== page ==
Safety and Effectiveness of Palliative Tunneled Peritoneal Drainage Catheters in the Management of Refractory Malignant and Non-malignant Ascites

  • Jennifer A. Knight
  • Scott M. Thompson
  • Chad J. Fleming
  • Emily C. Bendel
  • Melissa J. Neisen
  • Newton B. Neidert
  • Andrew H. Stockland
  • Haraldur Bjarnason
  • David A. Woodrum
Clinical Investigation



To determine the safety and effectiveness of tunneled peritoneal catheters in the management of refractory malignant and non-malignant ascites.

Materials and Methods

An IRB-approved retrospective review was undertaken of patients who underwent ultrasound and fluoroscopy-guided tunneled peritoneal catheter placement for management of refractory malignant or non-malignant ascites between January 1, 2009, and March 14, 2014.


A total of 137 patients (76 M/61 F, mean age 62.9 years) underwent tunneled peritoneal catheter placement for refractory malignant (N = 119; 86.9%) or non-malignant (N = 18; 13.1%) ascites. Technical success was 100% with no immediate complications. Nineteen patients (13.9%) experienced a total of 11 minor and 12 major complications. Nine patients developed a catheter-associated infection. The remaining complications included leakage at the dermatotomy site (N = 8), catheter dislodgement (N = 2), obstruction (N = 2), and groin pain (N = 2). Patients who developed a catheter-associated infection had a significantly longer catheter dwell time compared to those who did not develop an infection (median, 96.5 vs. 20 days; p < 0.01). Nine patients (6.6%) were lost to follow-up. Of the remaining 128 patients, 125 died and the majority had a catheter in place (90.4%) at the time of death. There was one catheter-associated death (bacterial peritonitis; 0.8%). The median time from catheter placement to death was significantly shorter in patients with malignant versus non-malignant ascites (18.5 vs. 85 days; p < 0.0001).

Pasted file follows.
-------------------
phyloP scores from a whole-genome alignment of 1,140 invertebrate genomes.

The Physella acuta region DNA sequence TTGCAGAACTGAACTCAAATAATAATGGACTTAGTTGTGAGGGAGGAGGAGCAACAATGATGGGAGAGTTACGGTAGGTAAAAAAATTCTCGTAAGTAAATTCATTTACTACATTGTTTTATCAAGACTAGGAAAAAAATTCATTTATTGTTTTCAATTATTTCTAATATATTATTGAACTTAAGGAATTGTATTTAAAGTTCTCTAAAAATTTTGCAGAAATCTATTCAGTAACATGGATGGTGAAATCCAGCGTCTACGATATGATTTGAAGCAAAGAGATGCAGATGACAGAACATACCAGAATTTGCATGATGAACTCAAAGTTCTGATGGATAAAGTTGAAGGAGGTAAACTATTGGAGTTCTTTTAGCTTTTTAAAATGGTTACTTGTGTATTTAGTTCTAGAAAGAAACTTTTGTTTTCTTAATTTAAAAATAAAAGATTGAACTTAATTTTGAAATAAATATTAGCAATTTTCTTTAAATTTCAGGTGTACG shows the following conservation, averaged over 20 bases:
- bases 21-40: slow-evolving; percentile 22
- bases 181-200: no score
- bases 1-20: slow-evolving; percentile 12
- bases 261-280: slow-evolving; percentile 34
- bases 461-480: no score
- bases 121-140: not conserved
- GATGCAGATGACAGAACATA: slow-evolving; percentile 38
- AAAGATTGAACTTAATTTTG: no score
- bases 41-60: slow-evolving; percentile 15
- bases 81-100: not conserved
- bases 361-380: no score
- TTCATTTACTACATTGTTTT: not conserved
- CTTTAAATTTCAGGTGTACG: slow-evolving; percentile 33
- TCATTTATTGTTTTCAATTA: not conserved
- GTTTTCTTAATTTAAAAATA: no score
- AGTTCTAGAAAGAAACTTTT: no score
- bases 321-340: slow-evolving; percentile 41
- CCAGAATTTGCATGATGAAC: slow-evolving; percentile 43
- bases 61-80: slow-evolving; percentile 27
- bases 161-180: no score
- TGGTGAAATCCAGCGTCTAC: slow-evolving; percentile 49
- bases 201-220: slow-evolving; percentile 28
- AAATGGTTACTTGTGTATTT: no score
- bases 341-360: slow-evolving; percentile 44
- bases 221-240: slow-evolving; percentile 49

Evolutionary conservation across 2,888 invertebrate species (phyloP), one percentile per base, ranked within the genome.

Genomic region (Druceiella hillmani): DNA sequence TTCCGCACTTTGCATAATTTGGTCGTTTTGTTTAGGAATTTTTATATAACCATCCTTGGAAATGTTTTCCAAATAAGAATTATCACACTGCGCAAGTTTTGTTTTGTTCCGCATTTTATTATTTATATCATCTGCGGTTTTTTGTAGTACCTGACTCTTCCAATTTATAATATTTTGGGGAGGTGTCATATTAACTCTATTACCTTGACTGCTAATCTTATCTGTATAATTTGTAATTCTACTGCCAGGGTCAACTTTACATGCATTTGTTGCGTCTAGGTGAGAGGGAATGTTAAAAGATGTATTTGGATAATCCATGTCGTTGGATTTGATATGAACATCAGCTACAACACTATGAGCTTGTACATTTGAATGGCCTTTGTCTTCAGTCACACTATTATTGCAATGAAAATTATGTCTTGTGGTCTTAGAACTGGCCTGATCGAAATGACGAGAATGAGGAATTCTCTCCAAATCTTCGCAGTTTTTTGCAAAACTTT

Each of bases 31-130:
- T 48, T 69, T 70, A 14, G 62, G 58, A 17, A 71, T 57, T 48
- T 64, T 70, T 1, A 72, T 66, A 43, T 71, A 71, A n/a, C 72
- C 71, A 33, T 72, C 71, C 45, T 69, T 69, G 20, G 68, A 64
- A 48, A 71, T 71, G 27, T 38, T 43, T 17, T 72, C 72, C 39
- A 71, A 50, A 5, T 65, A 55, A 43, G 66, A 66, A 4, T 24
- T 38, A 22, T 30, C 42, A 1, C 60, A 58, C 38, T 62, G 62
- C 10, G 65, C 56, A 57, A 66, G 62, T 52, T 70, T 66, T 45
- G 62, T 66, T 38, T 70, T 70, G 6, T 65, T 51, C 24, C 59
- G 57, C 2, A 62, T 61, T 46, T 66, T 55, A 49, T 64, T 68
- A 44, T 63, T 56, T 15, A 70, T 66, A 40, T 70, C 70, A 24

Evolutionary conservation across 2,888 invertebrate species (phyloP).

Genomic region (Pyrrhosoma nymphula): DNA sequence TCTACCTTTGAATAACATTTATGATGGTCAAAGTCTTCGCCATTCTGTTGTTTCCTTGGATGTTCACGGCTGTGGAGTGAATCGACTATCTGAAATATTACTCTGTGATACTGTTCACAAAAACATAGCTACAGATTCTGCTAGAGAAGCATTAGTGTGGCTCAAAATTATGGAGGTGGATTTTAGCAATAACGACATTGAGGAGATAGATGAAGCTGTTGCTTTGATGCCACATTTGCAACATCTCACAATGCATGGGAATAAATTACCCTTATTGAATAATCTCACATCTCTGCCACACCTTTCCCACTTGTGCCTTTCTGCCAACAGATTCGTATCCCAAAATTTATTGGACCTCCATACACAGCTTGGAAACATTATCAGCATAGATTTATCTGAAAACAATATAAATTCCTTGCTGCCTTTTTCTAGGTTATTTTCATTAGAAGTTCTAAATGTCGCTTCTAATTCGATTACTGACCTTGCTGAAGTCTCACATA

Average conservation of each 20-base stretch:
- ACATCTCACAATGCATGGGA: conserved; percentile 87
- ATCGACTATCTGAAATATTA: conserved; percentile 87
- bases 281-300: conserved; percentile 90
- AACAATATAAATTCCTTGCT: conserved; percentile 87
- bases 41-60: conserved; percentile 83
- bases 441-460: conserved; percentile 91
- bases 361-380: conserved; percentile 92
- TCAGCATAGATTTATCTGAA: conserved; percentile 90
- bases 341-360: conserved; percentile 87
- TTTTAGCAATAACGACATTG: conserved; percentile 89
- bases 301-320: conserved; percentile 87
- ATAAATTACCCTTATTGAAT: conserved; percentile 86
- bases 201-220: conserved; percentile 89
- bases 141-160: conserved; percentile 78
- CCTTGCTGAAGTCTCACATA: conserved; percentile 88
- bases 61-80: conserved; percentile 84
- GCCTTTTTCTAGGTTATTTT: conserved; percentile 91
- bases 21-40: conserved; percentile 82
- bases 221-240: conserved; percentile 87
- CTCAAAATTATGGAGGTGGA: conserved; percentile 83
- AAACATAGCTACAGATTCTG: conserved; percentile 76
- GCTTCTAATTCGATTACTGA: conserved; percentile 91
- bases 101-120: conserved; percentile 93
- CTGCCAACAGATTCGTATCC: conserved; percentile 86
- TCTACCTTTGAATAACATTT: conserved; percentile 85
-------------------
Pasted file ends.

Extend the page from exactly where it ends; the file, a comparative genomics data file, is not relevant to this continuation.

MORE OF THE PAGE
Tunneled peritoneal drainage catheters are effective and relatively safe in the management of malignant and non-malignant ascites. Longer catheter dwell time may be a risk factor for catheter-associated infection, particularly in patients with a longer anticipated survival in the palliative setting.


Indwelling peritoneal catheter Abdominal ascites Drainage 



The authors report no funding related to the content of this manuscript.

Compliance with Ethical Standards

Conflict of interest

Dr. Woodrum reports personal fees from Galil Medical and personal fees from CLS Medical, outside the submitted work.

Informed Consent

For this type of study, formal consent is not required. All study subjects had a Minnesota Research Authorization allowing use of medical records for research purposes.


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Copyright information

© Springer Science+Business Media, LLC, part of Springer Nature and the Cardiovascular and Interventional Radiological Society of Europe (CIRSE) 2018

Authors and Affiliations

  • Jennifer A. Knight
    • 1
  • Scott M. Thompson
    • 2
  • Chad J. Fleming
    • 2
  • Emily C. Bendel
    • 2
  • Melissa J. Neisen
    • 2
  • Newton B. Neidert
    • 2
  • Andrew H. Stockland
    • 2
  • Haraldur Bjarnason
    • 2
  • David A. Woodrum
    • 2
  1. 1.Mayo Clinic School of MedicineRochesterUSA
  2. 2.Department of RadiologyMayo Clinic School of MedicineRochesterUSA

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